WINTER, Circuit Judge.
Walt Disney Company ("Disney") and Buena Vista Home Video appeal from a preliminary injunction issued by Judge Stanton, barring their use of songs from the movie "Pinocchio" ("the songs") on videocassette trailer advertisements. Because the district court gave insufficient weight to Bourne Co.'s delay in seeking relief and mistakenly considered the challenged use "new", we reverse.
In 1939, Disney entered into an agreement with Bourne, in which it assigned to Bourne copyrights to the songs from the movie "Pinocchio", including the famous "When You Wish Upon A Star" ("Wish Upon A Star"). The parties disagree about the effect of this agreement. Disney claims the agreement gave Bourne only the right to collect licensing fees from third parties and to keep fifty percent of the fees received, leaving Disney free to use the songs for its own purposes. Bourne claims that Disney ceded all rights to the songs, except for the right to employ them in public performances of motion pictures.
Whatever the meaning of the contract, Disney exercised for decades its claimed rights without protest by Bourne. Beginning in 1954, Wish Upon A Star opened and closed Disney's weekly television series. Both Wish Upon A Star and the series were used to promote Disneyland. In addition, Disney's national advertising campaign featured Wish Upon A Star. Disney's uses of the songs kept pace with technological development. When home movie projectors became popular, the songs accompanied reel-to-reel movies sold solely for home use. When video-technology developed, Disney employed the new technology in distributing the movie "Pinocchio" for home viewing in at least twenty-three countries. It has also used the songs on a wide variety of videocassettes. In sum, the songs have been used for decades in a wide variety of media in ways that are inconsistent with Bourne's view of its agreement with Disney.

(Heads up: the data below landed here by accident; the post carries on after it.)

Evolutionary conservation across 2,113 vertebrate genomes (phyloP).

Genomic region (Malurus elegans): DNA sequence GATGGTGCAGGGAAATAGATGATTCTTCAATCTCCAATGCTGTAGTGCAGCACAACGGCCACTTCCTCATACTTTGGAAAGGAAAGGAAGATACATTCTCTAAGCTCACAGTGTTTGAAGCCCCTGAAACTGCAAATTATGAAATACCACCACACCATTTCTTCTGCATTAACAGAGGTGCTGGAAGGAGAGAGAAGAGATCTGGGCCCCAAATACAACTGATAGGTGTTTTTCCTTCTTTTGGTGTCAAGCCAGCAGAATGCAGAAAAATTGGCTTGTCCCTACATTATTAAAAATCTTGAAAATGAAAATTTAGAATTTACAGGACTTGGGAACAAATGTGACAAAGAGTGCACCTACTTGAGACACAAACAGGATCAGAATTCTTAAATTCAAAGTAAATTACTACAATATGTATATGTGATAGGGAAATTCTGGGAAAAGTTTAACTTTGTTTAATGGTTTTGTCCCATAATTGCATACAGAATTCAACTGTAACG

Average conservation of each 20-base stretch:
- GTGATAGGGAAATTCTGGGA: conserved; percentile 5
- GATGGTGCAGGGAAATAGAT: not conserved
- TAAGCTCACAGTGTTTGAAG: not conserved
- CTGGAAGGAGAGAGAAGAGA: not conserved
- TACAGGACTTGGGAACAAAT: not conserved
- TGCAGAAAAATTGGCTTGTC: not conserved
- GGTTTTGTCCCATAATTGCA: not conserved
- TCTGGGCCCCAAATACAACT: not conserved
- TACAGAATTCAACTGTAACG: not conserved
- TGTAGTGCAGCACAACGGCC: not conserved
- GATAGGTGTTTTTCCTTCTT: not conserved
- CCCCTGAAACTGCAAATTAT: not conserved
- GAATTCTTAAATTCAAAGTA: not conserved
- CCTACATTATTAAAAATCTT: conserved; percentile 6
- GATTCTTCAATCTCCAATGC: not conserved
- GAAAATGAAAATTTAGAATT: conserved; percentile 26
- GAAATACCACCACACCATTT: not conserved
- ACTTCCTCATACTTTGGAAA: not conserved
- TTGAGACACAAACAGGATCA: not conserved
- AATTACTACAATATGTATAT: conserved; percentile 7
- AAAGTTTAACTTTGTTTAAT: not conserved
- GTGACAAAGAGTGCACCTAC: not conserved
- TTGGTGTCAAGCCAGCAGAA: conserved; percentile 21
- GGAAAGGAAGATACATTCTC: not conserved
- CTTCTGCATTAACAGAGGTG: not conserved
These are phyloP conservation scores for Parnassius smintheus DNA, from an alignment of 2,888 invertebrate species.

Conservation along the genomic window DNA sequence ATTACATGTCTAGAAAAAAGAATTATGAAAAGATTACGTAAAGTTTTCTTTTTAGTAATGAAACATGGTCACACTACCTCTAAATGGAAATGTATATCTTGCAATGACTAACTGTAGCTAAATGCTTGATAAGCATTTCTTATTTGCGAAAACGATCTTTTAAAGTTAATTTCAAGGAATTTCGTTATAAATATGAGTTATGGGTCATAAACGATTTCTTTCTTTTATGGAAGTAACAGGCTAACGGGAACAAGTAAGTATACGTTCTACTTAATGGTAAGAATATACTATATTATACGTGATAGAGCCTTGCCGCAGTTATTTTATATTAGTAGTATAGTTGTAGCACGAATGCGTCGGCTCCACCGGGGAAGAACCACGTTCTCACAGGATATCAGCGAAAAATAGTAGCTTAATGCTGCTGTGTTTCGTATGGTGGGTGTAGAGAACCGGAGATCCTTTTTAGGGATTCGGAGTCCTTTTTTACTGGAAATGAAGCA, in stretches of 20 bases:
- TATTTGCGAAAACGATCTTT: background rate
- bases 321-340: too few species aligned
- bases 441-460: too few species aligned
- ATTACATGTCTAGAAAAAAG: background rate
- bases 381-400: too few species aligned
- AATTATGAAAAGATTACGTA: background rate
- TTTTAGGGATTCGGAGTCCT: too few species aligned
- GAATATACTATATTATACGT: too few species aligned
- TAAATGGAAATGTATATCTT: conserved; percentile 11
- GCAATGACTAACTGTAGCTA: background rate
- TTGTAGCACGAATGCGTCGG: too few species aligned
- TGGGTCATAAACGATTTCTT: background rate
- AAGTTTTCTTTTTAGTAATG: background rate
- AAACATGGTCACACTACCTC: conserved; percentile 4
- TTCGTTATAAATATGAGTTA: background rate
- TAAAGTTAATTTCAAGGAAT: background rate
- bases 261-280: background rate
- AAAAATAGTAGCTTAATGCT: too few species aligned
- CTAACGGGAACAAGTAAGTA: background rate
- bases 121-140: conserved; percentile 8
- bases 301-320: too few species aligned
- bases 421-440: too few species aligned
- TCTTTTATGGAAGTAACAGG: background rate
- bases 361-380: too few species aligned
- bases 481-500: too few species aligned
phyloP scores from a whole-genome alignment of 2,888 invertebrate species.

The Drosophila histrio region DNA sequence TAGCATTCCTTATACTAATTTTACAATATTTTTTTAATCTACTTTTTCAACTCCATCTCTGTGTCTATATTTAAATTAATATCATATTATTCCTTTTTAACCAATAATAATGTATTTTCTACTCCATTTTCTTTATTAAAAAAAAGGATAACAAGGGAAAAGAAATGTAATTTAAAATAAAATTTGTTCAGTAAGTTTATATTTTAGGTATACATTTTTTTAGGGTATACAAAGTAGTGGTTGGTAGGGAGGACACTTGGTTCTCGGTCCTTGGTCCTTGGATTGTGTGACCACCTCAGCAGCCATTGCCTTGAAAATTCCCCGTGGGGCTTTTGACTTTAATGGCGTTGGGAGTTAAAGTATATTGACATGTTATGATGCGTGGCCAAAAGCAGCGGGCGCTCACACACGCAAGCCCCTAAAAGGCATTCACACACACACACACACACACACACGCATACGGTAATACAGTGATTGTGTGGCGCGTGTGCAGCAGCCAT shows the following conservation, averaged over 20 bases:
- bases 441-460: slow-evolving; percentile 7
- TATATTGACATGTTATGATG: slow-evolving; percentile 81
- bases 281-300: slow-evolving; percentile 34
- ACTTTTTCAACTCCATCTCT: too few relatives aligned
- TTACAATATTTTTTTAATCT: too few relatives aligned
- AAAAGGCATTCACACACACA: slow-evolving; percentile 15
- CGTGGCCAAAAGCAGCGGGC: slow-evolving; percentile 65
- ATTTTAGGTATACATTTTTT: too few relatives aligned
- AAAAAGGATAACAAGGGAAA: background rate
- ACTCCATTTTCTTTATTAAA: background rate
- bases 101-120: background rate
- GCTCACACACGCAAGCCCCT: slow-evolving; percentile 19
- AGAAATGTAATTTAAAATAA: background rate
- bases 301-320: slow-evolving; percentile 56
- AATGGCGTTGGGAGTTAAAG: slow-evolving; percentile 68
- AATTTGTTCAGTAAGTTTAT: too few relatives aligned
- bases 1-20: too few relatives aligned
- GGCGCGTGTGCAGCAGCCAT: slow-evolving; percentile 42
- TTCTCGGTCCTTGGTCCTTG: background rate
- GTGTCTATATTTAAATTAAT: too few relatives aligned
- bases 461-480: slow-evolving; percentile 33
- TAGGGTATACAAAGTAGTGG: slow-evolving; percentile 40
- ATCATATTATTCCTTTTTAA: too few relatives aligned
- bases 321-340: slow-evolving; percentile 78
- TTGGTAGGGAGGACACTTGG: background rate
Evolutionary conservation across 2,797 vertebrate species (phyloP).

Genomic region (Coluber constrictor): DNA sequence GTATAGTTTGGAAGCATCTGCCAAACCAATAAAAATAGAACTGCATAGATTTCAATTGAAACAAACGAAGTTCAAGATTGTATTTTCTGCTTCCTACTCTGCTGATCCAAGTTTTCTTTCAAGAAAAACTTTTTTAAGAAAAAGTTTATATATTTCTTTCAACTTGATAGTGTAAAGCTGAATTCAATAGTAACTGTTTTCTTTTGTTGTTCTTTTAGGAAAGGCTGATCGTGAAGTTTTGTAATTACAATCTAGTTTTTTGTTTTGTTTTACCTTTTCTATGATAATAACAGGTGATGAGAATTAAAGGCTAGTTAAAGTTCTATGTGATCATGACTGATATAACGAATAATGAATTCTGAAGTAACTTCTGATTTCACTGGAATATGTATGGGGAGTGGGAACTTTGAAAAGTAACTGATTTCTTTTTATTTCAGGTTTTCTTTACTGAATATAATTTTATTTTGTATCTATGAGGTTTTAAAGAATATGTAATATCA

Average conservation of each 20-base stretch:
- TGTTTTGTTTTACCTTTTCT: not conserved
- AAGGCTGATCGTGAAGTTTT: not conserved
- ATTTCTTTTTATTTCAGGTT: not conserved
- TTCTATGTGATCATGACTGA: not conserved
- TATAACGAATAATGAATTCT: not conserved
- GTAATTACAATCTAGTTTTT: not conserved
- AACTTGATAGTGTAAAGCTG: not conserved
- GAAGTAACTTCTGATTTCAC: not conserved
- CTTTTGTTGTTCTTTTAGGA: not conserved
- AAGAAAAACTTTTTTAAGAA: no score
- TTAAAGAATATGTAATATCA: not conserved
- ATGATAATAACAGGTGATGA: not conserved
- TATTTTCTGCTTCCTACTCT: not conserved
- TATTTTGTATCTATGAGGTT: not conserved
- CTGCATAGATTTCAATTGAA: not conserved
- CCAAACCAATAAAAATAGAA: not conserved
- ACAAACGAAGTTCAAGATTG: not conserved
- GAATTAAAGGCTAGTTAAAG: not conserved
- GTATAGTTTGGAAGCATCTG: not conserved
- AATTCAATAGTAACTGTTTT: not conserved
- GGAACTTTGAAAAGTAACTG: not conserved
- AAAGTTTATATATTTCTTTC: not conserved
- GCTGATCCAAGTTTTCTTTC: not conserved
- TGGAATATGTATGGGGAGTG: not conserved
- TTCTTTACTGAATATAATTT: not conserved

After decades of Disney's use of the songs for purposes other than the public performances of motion pictures, Bourne first objected in 1981. Disney rejected Bourne's claims. Bourne was silent until 1986 when it objected again. Disney again rejected Bourne's claims. Finally, in January 1991, Bourne commenced the instant action. Subsequently, Euro Disney S.A.
Judge Stanton granted Bourne's request, ruling that videocassette trailers were a new use of the songs to which Bourne had promptly objected. In his view, this prompt objection established a presumption of irreparable harm for the new infringement. This appeal followed.
As the district court noted:
Bourne v. The Walt Disney Company, 1992 WL 170686, at *2, 1992 U.S.Dist. LEXIS 9853, at *6 (S.D.N.Y. July 1, 1992) (quoting Hasbro Bradley, Inc. v. Sparkle Toys, Inc., 780 F.2d 189, 192 (2d Cir.1985)). Bourne has failed as a matter of law to demonstrate irreparable harm. This is a case in which the actions of the parties speak louder than the after-the-fact arguments of their lawyers. The best evidence of the lack of urgency in Bourne's need for preliminary relief is its own course of conduct in failing to object for several decades to pervasive violations of what it now claims are its contractual rights. Faced with this record of inaction, we will not now presume that Disney's present actions threaten severe, much less irreparable, harm.